Why Your Doctor Doesn’t Want to X-Ray Your Back

Low Back Pain X-Ray

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It was big news recently when the National Physicians Alliance (NPA) issued recommendations to primary care clinicians to limit certain screening and diagnostic procedures that don’t contribute to patient care–and may even impede it. At the top of the list: a recommendation not to order imaging studies for low back pain within the first six weeks of the onset of pain, except when the clinical setting or the neurologic exam raises concern for serious underlying pathology. In other words, if a health care provider doesn’t detect anything abnormal about a patient’s low back pain–which is extremely common–then, according to this new recommendation, he or she should simply send the patient home without ordering any further imaging tests. That means no X-rays, no CAT scans, and no MRIs.

Imaging Studies Don’t Improve Patient Outcomes, May Be Harmful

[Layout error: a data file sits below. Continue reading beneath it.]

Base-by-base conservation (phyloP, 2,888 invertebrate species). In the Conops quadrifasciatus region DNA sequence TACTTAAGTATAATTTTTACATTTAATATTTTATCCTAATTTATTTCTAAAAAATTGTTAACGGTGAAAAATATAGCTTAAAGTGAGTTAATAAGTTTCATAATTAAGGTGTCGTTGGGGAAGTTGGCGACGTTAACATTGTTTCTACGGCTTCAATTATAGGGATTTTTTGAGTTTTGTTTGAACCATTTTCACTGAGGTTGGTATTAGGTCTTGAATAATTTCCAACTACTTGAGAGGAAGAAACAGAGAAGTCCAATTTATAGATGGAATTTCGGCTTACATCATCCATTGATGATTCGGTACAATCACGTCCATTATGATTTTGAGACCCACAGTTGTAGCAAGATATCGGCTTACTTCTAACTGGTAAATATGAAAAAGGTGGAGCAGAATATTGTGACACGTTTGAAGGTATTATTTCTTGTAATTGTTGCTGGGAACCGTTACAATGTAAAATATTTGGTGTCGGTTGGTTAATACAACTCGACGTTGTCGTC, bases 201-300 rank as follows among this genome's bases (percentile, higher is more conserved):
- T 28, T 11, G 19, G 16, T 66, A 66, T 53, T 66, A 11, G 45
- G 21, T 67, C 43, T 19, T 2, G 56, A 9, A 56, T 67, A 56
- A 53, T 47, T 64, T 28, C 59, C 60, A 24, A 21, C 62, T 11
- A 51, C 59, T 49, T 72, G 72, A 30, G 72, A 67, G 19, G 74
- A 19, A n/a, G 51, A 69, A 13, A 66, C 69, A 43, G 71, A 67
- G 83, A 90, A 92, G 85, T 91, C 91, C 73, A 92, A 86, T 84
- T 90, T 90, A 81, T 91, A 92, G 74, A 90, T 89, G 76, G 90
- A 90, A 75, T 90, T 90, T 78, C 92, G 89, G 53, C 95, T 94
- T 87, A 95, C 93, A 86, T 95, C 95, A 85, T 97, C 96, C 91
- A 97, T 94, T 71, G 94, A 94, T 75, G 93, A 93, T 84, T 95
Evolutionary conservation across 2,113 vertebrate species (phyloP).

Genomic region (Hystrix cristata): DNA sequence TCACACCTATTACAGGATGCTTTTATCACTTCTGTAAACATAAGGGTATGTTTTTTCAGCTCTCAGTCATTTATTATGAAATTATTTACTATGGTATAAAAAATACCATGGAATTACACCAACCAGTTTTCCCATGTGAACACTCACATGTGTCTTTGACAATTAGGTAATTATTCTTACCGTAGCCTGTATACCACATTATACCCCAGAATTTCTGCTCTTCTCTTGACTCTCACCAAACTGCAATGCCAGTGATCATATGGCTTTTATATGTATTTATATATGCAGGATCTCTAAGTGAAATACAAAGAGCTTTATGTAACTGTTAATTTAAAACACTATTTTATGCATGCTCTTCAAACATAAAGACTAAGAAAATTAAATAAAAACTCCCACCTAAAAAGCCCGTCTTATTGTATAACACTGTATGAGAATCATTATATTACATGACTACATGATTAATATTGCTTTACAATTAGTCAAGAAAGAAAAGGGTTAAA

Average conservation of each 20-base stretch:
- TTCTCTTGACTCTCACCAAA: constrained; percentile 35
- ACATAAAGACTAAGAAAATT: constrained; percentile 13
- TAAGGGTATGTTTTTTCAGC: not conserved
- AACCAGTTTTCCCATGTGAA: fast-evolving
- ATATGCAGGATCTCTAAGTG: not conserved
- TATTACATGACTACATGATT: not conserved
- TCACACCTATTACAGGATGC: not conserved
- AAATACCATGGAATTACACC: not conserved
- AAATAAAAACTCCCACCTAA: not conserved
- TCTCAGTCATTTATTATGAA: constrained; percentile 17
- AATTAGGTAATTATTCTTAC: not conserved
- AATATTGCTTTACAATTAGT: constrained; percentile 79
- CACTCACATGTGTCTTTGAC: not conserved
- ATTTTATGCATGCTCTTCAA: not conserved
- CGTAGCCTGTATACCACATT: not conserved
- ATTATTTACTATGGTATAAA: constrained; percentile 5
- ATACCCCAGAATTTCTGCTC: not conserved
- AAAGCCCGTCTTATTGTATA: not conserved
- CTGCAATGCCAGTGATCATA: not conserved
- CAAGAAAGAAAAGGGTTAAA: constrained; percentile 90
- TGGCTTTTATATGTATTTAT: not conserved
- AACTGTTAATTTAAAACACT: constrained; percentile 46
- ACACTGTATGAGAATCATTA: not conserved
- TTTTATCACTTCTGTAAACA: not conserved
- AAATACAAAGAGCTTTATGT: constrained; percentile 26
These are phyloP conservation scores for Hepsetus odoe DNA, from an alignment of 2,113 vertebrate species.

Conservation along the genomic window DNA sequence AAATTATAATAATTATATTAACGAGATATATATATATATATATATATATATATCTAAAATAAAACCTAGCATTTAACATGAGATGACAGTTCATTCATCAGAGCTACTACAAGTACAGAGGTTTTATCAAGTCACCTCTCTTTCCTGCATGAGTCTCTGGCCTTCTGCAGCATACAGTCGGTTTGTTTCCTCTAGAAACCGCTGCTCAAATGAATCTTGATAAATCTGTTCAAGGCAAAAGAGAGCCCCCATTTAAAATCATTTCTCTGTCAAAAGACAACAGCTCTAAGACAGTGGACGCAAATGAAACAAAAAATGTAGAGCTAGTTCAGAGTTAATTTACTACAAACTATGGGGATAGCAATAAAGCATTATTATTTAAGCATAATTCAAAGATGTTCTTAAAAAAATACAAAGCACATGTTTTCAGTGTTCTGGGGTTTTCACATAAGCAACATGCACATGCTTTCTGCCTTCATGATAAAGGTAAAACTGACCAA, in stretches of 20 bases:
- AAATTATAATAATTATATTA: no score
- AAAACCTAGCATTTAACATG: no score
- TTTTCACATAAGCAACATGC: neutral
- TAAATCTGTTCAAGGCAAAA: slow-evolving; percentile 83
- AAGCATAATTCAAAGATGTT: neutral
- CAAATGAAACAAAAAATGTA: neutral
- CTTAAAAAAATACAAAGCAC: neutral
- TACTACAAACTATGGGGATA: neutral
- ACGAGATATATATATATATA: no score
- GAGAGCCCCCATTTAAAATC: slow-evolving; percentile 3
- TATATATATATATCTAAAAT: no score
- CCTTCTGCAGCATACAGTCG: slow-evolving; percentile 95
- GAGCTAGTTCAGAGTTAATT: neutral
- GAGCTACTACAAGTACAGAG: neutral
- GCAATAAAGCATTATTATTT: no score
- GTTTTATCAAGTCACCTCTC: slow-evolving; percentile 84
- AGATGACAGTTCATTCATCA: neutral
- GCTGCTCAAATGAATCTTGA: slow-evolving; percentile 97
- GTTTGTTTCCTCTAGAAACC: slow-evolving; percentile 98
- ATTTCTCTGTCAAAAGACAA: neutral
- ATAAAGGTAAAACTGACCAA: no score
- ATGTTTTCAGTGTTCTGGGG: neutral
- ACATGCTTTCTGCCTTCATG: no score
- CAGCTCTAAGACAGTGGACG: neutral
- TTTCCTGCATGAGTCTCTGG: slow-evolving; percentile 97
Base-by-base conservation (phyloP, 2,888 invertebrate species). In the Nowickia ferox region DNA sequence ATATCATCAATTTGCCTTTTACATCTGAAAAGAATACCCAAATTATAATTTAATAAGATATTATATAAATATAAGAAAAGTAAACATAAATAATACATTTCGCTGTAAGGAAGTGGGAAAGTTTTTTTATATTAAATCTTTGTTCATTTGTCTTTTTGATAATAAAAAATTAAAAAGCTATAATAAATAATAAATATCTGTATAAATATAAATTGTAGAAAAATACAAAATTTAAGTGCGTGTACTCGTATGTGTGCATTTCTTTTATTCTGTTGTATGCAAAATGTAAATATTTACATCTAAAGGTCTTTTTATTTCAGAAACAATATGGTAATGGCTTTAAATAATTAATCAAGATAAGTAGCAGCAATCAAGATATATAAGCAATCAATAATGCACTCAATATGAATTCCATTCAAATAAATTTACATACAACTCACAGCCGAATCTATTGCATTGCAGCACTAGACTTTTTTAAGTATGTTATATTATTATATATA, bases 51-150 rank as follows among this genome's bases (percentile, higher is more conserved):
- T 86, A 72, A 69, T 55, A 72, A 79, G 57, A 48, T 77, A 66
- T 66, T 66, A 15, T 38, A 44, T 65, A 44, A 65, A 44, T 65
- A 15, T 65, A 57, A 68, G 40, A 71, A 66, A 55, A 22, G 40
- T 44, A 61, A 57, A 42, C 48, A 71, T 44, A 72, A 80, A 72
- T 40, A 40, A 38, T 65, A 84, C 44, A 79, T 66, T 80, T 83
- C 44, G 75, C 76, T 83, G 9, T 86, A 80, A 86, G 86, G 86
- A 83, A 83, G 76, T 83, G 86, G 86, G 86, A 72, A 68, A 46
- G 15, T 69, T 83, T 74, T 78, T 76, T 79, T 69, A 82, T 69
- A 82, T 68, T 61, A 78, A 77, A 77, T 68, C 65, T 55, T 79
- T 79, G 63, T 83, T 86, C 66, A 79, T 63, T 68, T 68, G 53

On June 4th, 2012, the Archives of Internal Medicine published an examination of all the studies on the benefits and risks of routine imaging in low back pain that were completed in the past five years. In the article, the researchers presented data that supported the recommendation; they concluded that there was no clinical difference in the pain or outcome experienced by patients who received imaging studies within six weeks of the onset of pain and those who didn’t. Furthermore, the investigators noted the potential for serious harm: The patients who received imaging studies experienced needless anxiety, which no doubt contributed to increased pain scores and an overall sense of poor health. Even more importantly, patients who had imaging studies were dramatically more likely to undergo surgery, which–since the long-term outcomes were the same in both patient groups who underwent screening and those who didn’t–in most cases was probably not needed.

So if you have low back pain and your doctor doesn’t immediately order a battery of radiologic procedures, be grateful that he or she is doing the right thing. You almost certainly don’t need any further testing, and stand to lose a great deal if you succumb to the mistaken notion that more testing necessarily means better medicine.

Editor’s Note: Experiencing low back pain? Be sure to check out these three articles for gentle stretches and back care tips. 

Stretch Your Front to Ease Your Back
Stretch Yourself: Yoga for Back Pain
Got 5 Minutes? Ease Your Back with a Simple Stretch

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